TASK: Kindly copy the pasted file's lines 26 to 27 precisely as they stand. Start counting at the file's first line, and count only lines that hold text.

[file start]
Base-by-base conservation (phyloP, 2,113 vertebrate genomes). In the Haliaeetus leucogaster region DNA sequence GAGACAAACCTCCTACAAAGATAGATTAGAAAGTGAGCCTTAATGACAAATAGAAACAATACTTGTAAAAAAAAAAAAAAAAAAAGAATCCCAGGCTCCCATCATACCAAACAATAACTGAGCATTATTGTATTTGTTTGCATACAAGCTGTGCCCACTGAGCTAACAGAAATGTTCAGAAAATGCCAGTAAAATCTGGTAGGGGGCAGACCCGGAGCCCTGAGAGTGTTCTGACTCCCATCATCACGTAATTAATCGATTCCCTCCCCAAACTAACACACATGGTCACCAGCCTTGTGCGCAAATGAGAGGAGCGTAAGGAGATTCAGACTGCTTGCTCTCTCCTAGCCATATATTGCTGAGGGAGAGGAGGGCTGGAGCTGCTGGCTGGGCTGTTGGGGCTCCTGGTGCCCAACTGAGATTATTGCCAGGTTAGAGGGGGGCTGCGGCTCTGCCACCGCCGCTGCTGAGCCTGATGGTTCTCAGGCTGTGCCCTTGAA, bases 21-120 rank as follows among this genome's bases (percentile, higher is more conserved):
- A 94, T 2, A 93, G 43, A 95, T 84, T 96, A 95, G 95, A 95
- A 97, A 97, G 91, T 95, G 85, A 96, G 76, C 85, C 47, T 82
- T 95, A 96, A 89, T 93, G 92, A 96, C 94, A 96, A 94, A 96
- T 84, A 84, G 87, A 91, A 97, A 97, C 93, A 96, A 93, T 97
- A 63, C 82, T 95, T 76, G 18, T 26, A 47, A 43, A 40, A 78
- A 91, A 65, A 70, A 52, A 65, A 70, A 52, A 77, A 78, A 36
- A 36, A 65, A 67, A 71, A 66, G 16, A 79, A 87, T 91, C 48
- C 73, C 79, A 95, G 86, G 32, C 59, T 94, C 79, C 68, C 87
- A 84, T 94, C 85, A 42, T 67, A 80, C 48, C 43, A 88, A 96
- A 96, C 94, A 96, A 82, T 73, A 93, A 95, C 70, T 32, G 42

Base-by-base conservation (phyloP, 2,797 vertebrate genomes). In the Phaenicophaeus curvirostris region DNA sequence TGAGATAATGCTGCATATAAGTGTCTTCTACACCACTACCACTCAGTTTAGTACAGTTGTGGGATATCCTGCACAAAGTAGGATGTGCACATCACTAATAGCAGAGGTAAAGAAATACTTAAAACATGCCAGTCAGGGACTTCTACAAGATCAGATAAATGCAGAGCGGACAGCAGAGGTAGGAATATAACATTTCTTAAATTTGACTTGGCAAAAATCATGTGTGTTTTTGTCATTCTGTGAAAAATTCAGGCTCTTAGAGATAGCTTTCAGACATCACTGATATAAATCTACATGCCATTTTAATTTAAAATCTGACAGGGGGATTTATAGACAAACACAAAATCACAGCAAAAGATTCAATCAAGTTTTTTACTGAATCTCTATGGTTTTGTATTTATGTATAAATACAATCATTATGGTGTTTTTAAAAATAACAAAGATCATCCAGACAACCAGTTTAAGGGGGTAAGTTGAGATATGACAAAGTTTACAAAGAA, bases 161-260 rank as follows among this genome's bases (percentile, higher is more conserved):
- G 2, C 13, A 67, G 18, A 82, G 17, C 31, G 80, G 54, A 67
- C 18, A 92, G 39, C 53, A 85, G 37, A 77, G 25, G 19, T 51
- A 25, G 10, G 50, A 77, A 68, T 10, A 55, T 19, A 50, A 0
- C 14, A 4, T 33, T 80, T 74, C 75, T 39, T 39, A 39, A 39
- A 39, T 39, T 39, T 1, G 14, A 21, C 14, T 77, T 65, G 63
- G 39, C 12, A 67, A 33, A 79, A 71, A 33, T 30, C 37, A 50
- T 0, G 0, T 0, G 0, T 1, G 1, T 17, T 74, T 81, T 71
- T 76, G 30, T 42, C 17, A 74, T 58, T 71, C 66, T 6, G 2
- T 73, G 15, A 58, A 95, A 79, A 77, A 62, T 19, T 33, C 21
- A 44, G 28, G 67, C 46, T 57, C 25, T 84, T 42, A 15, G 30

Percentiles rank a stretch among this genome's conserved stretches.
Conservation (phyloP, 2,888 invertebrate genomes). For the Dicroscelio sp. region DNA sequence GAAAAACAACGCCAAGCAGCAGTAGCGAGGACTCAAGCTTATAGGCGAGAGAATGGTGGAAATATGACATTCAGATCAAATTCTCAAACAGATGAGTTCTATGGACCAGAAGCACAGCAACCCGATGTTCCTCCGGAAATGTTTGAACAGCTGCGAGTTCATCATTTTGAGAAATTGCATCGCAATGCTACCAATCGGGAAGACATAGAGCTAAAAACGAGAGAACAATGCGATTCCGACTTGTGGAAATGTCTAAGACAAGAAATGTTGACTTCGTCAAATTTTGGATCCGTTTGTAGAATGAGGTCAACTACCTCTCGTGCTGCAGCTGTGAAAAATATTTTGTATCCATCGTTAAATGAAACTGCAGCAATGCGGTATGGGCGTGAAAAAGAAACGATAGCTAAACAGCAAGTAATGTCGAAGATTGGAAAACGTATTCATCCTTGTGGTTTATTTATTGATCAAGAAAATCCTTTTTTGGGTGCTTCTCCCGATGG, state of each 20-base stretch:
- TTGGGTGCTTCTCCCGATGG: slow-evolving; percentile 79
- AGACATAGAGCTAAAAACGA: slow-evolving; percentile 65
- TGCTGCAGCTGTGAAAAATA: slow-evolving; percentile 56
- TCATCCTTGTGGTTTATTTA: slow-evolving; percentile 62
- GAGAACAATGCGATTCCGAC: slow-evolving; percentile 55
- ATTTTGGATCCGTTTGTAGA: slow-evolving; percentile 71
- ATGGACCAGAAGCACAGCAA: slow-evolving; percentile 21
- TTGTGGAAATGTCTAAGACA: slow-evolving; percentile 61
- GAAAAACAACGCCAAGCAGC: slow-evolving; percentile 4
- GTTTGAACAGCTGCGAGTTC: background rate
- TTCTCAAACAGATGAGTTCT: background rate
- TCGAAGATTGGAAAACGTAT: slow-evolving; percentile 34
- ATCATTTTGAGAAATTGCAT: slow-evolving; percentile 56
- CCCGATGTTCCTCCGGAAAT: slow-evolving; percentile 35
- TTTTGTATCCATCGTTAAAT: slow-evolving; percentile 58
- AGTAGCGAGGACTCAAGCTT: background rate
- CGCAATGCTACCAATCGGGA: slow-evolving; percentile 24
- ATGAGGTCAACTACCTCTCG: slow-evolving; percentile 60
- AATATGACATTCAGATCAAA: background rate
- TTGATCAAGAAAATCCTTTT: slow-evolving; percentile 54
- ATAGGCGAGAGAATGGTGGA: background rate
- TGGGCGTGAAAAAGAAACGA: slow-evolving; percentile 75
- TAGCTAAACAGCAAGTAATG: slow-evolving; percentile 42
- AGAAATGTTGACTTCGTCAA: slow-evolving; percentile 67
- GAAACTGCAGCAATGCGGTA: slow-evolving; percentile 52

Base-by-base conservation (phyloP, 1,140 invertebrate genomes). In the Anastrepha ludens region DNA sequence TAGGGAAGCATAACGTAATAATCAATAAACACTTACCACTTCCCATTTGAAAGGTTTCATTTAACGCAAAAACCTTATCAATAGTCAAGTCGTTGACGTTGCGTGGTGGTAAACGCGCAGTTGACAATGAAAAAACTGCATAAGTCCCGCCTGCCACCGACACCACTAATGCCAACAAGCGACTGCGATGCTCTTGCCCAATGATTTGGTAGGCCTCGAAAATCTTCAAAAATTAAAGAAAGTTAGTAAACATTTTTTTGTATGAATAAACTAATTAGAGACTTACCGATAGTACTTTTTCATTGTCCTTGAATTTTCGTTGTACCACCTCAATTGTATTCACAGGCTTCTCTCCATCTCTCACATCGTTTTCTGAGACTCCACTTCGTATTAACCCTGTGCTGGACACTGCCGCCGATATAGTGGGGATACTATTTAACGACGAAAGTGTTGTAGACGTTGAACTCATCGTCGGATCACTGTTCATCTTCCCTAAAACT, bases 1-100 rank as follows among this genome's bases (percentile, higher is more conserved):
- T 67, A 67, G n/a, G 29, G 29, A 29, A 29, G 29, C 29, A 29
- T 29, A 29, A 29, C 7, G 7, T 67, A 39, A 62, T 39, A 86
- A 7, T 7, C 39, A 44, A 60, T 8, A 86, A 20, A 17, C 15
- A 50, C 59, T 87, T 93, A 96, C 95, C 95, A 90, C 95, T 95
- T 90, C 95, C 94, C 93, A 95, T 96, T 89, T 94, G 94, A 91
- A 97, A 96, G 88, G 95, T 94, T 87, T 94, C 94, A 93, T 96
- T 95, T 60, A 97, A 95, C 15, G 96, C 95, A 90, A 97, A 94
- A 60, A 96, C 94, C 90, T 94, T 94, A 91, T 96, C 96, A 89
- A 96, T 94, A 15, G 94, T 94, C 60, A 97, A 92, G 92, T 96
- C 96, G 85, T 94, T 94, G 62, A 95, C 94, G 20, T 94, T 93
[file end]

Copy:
- AGACATAGAGCTAAAAACGA: slow-evolving; percentile 65
- TGCTGCAGCTGTGAAAAATA: slow-evolving; percentile 56